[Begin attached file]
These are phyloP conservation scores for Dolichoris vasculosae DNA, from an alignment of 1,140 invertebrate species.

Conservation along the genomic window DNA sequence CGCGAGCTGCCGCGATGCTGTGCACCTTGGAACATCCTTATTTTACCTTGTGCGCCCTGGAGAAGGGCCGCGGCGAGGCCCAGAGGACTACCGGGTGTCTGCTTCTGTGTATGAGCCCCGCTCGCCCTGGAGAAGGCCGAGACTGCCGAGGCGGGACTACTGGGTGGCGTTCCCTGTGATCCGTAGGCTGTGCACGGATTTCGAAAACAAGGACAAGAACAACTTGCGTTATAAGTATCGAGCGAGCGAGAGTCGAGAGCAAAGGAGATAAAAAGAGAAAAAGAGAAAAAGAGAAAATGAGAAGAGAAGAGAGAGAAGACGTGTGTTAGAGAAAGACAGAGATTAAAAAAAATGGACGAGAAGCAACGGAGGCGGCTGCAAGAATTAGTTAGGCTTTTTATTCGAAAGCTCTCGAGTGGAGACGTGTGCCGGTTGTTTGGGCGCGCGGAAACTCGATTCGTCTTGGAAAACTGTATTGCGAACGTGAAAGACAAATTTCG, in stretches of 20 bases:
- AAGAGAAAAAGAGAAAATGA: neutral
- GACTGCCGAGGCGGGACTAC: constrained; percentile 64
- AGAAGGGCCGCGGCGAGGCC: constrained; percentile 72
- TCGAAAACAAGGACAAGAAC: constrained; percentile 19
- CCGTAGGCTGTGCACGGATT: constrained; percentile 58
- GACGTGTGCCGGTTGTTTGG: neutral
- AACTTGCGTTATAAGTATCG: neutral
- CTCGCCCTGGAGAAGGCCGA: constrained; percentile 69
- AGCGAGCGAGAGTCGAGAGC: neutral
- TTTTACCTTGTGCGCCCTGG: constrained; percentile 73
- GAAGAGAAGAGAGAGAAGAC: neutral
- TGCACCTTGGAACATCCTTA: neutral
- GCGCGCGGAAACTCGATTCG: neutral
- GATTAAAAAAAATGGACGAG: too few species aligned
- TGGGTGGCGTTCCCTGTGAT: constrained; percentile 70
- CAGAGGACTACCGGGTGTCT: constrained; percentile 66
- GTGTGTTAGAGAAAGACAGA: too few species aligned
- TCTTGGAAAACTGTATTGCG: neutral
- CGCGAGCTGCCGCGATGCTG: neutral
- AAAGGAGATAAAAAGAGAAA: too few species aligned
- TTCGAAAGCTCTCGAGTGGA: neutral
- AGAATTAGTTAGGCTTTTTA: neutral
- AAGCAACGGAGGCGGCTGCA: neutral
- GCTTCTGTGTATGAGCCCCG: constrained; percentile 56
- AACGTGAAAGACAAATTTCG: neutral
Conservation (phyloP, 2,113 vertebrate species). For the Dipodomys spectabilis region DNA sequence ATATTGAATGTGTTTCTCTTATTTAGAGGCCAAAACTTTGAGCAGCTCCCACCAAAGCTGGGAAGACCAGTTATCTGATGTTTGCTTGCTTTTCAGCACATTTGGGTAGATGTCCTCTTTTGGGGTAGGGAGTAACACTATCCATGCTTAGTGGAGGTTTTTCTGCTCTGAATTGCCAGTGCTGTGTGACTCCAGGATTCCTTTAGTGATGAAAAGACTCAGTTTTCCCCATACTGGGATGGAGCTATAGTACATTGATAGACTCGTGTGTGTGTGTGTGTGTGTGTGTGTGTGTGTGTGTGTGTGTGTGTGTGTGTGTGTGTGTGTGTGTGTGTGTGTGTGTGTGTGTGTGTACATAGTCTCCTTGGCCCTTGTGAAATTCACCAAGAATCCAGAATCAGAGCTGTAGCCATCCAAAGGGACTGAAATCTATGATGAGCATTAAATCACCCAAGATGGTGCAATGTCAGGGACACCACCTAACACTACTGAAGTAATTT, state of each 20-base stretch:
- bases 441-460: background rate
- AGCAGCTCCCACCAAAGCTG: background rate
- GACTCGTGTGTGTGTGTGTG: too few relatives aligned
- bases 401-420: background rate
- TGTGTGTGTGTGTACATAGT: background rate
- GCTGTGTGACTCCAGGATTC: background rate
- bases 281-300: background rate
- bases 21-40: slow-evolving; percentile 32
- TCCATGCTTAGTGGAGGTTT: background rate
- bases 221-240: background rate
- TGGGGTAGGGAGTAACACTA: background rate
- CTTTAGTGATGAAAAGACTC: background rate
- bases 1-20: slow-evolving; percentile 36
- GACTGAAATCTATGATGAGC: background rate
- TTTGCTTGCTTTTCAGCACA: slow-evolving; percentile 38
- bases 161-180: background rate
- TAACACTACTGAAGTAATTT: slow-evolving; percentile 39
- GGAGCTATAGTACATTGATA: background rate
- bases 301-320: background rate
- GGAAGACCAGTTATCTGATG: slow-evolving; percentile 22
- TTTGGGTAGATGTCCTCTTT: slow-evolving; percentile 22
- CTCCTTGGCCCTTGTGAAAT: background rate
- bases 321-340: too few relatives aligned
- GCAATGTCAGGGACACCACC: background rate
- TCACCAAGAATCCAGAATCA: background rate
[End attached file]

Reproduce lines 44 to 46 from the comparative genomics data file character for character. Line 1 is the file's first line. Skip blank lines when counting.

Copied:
- bases 161-180: background rate
- TAACACTACTGAAGTAATTT: slow-evolving; percentile 39
- GGAGCTATAGTACATTGATA: background rate